It pains me to think there are people who design, build, and push out a website like Healthcare.gov that is a national disgrace and were paid well for it.
I know firsthand how contractors get away with billing state, local and federal government projects exaggerated fees and yet none of the people I’ve worked with on government sites would have delivered the nightmare that Healthcare.gov is.
Troubles with the Back End
Most of the attention and alarm is due to the backend performance side and the poorly designed application user interface. What this means is that the equipment used to support the web site failed to handle the job. So for example, when the news came out that it was time to fill out the forms to meet a specific deadline, the servers weren’t prepared for the enormous volume of people arriving to use the site. The result is pages don’t load or they take too long, people lose patience and leave.
Did they do performance testing? If this was done, somebody up the management food chain ignored their data. Sadly, this is not uncommon.
The performance of the software application side combines both the functional and user interface areas. Functional testing is sometimes referred to as software QA engineering and testing and it’s a very detail oriented, painstaking process. Its purpose is to make sure every action performed by a site user works smoothly and no errors appear. The user interface is tested along with functionality. The main goal is to be sure everyone understands how to use a form or online application. A poorly designed form creates more user errors, frustration, and page abandonment.
Steps to Confusion
While Congress spends more taxpayers’ money finding out what went wrong with Healthcare.gov, people are still trying to use it. Let’s take a look at their experience.
I asked an audience in a recent talk which link they would choose to start the process. The majority chose the big green “Apply Online” call to action button. That is, until I pointed out the navigation link to “Get Insurance”. Both links take visitors to the exact same page.
- Did the designers not trust their own design so they needed to place alternative paths for an identical task?
- Usability guidelines recommend being consistent with link labels. A text version to “Apply Online” would have been preferred over “Get Insurance” so that it is understood in seconds this is the same task rather than two separate tasks.
The screenshot below used to be step two after clicking on “Apply Now”. As you can see, nobody was going anywere anytime soon.
They have since changed it so that step two in the online application process looks like this for step two.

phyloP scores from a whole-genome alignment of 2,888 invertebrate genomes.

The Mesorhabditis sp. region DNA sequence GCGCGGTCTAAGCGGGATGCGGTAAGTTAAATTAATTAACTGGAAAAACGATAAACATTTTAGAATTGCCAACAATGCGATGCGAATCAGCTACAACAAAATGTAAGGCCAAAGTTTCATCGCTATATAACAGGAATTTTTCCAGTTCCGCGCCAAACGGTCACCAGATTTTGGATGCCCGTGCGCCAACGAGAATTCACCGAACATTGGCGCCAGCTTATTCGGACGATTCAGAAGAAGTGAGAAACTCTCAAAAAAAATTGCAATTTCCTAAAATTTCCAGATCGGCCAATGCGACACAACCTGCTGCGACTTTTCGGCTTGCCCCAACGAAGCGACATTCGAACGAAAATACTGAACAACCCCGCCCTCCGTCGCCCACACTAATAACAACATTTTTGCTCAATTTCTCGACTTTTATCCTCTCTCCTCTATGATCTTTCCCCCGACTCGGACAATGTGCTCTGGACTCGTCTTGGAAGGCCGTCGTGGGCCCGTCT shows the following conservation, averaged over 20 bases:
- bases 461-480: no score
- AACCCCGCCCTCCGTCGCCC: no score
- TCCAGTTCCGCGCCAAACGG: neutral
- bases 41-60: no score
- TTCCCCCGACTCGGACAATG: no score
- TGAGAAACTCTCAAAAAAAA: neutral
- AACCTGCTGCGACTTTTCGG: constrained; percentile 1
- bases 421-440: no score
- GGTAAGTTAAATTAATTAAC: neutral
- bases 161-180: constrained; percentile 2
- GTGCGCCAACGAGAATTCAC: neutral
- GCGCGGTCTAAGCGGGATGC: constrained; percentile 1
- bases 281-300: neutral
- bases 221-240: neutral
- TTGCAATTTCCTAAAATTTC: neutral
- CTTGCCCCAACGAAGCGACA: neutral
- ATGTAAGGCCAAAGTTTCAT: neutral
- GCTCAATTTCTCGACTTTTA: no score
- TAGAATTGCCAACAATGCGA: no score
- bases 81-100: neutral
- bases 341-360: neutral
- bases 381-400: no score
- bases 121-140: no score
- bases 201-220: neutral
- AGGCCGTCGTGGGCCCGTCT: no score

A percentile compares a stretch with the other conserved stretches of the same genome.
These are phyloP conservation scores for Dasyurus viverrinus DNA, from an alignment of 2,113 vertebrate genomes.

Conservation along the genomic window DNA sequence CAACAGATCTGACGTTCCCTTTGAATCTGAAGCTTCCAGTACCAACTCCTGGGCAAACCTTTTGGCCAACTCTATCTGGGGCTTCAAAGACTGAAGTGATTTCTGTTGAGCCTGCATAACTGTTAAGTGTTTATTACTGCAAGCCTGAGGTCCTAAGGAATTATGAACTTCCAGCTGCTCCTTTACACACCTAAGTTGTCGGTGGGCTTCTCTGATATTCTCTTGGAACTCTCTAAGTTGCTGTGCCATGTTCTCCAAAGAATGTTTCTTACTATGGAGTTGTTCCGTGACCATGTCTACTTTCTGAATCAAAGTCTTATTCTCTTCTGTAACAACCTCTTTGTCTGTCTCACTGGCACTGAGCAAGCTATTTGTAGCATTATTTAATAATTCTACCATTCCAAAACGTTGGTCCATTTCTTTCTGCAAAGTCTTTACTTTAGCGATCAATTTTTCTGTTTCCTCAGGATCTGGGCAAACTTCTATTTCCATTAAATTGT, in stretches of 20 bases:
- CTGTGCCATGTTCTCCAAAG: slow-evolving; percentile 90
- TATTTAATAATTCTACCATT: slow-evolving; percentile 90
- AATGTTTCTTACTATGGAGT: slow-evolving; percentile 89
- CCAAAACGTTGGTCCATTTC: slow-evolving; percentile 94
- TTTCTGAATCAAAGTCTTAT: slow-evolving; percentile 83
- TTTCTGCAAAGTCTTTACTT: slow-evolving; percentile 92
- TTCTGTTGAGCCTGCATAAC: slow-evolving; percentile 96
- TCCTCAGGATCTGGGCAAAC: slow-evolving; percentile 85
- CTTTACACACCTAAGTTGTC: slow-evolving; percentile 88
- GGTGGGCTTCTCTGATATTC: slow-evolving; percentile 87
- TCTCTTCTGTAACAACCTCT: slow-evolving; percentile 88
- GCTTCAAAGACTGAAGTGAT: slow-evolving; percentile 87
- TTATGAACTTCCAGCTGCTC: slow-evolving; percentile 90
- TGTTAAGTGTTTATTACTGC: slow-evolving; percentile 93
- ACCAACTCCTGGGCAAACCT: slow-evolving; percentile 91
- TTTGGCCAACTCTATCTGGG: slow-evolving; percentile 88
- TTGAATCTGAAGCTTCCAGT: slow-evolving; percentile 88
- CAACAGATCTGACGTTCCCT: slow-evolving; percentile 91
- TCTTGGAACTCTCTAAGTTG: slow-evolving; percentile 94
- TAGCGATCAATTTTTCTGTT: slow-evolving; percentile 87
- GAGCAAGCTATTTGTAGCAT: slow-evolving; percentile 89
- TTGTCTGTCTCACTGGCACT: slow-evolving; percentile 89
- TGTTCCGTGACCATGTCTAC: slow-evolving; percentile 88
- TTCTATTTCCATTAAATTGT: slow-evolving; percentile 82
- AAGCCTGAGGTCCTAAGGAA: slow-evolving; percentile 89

If you scroll past the hoopla above the page fold, you get to apply online again or better yet, push the funky “Apply by Phone” button.
Step three used to look like this. The pre-selection process should have started on the homepage to provide a personalized task from the start. By step 3, visitors still have not made any progress and have been offered little in the way of decision making assistance.
This is how they fixed this issue.
Wait. We are at step three, which is really step one. Or not, because according to these instructions, they will need to ask some questions needed to set up your account first and then you can
apply online “move along to the Marketplace application”.
- What in the name of spotted cows do those images mean?
- Why does the call to action button repeat the heading? Lazy.
- Centered text is a known readability problem.
- Seriously. By now, do you TRUST this “Get Started” button?
- Would it have been so difficult to use images of humans on this page?
- WHAT BASIC QUESTIONS? Do we need to go find any specific information that may be required by the application?
- Where did they put the header with global navigation on the pre-registration page?
Clearly there was no user testing done before the website went live. What are we expected to do with this?
I’d love to see members of the House Oversight and Government Reform Committee sit in front of Healthcare.gov on a computer, pretend to be a regular citizen making $40,000 a year or less, with at least a High School diploma or GED, and accessing the site from a public library.
As you can see, changes to the user interface are being applied. However, they continue to produce poor quality work. If any usability testing is being performed, whomever is doing it has no idea what they are doing.